That’s happening right now, as these cases make their way through the courts. And there’s a way that the courts haven’t really thought about what are we going to do with these predictive scores. What do we do if a police officer stops someone in a quote unquote predictive area of burglary? A computer told him to be on the look-out; how do we as a judge, or as a court, evaluate that information in our constitutional determination of whether this officer had enough suspicion? And we just haven’t seen great answers to that. We’ll see how it plays out in the future.

From The Perils of Big Data Policing
This conversation has been condensed and slightly edited. Julia Pagnamenta is a news intern with The Crime Report. She welcomes readers’ comments.

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Spies on Campus: How the CIA secretly exploits higher education

On the crisp autumn afternoon of November 26, 2007, a black car picked up Graham Spanier, then president of Pennsylvania State University, at Dulles International Airport and whisked him to CIA headquarters in Langley, Va. Using his identification card — embedded with a hologram and computer chip — he checked in at security and was greeted by the chief of staff of the National Resources Division, the CIA’s clandestine domestic service. They proceeded to a conference room, where about two dozen chiefs of station and other senior CIA intelligence officers awaited them.

Spanier was expecting to brief them on the work of the National Security Higher Education Advisory Board, an organization he chaired and had helped create, which fostered dialogue between intelligence agencies and universities. First, though, the CIA surprised him. In a brief ceremony, it presented him with the Warren Medal, said to be the agency’s highest honor for nonemployees.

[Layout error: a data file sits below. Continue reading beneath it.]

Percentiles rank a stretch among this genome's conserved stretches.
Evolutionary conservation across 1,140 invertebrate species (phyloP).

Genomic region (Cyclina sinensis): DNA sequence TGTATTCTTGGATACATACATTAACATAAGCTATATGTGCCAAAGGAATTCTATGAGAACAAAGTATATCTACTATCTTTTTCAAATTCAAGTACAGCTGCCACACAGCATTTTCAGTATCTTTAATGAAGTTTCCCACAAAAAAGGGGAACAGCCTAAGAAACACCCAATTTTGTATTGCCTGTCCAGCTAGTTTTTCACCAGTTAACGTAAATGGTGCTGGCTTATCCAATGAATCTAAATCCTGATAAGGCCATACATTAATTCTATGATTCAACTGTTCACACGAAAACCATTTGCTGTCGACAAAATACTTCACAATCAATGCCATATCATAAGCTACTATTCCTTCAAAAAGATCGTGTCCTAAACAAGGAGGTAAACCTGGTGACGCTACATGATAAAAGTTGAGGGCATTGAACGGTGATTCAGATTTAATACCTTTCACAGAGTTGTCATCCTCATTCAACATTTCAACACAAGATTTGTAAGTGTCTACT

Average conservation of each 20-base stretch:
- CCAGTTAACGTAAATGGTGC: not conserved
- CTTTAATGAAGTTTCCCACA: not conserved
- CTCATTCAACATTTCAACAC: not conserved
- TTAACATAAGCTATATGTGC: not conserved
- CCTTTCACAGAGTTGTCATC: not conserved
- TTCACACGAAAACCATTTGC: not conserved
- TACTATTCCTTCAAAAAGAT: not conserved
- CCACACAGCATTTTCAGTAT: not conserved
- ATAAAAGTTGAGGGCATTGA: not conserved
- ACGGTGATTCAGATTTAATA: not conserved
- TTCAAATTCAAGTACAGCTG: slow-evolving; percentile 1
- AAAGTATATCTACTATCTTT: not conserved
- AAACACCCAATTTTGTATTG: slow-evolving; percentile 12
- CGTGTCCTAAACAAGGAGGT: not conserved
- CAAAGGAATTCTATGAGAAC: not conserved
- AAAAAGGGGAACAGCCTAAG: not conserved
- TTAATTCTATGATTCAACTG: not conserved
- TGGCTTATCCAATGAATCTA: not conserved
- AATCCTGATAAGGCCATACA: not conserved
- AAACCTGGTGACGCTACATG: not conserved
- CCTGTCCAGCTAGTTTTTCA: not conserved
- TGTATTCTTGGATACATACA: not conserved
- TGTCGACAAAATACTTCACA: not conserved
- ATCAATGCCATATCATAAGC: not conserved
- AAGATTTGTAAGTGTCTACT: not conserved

The honor recognized Spanier’s dedication to alerting college administrators to the Spy Schools Book Coverthreat of human and cyberespionage, and to opening doors for the agency at campuses nationwide. A former family therapist and television talk-show host with an unruffled, empathetic manner and features — round face, white hair, blue eyes — reminiscent of Phil Donahue, Spanier soothed many an academic’s anxieties about dealing with the CIA and the FBI.

Since the intelligence agencies were going to meddle anyway, Spanier reasoned, they should do so with the knowledge and consent of college presidents. “My feeling was, If there’s a spy on my campus, a potential terrorist, or a visiting faculty member you believe is up to no good, I know you’ll be pursuing it,” he told me in April 2016. “Here’s the deal. Rather than break into his office, come to me — I have top-secret clearance — show me your FISA [Foreign Intelligence Surveillance Act] order, and I’ll have someone unlock the door.”

Spanier’s CIA medal, and a similar FBI award a year later, symbolized a reconciliation between the intelligence services and the academy. The relationship has come full circle: from chumminess in the 1940s and 1950s, to animosity during the Vietnam War and civil-rights era, and back to cooperation after the September 11, 2001, attacks.

Their unequal partnership, though, tilts toward the government. U.S. intelligence seized on the renewed goodwill, and the red carpet rolled out by Spanier and other university administrators, to expand not only its public presence on campus but also covert operations and sponsoring of secret research. Federal encroachment on academic prerogatives has met only token resistance.

The two cultures are antithetical: Academe is open and international, while intelligence services are clandestine and nationalistic. Still, after Islamic-fundamentalist terrorists toppled the World Trade Center, colleges became part of the national security apparatus. The new recruiting booths at meetings of academic associations were one telling indicator. The CIA began exhibiting at the annual convention of the American Council on the Teaching of Foreign Languages in 2004, as did the FBI and National Security Agency around the same time. Since 2011 the FBI, the Office of the Director of National Intelligence, and the NSA have participated on a panel at the Modern Language Association convention titled “Using Your Language Proficiency and Cultural Expertise in a Federal Government Career.”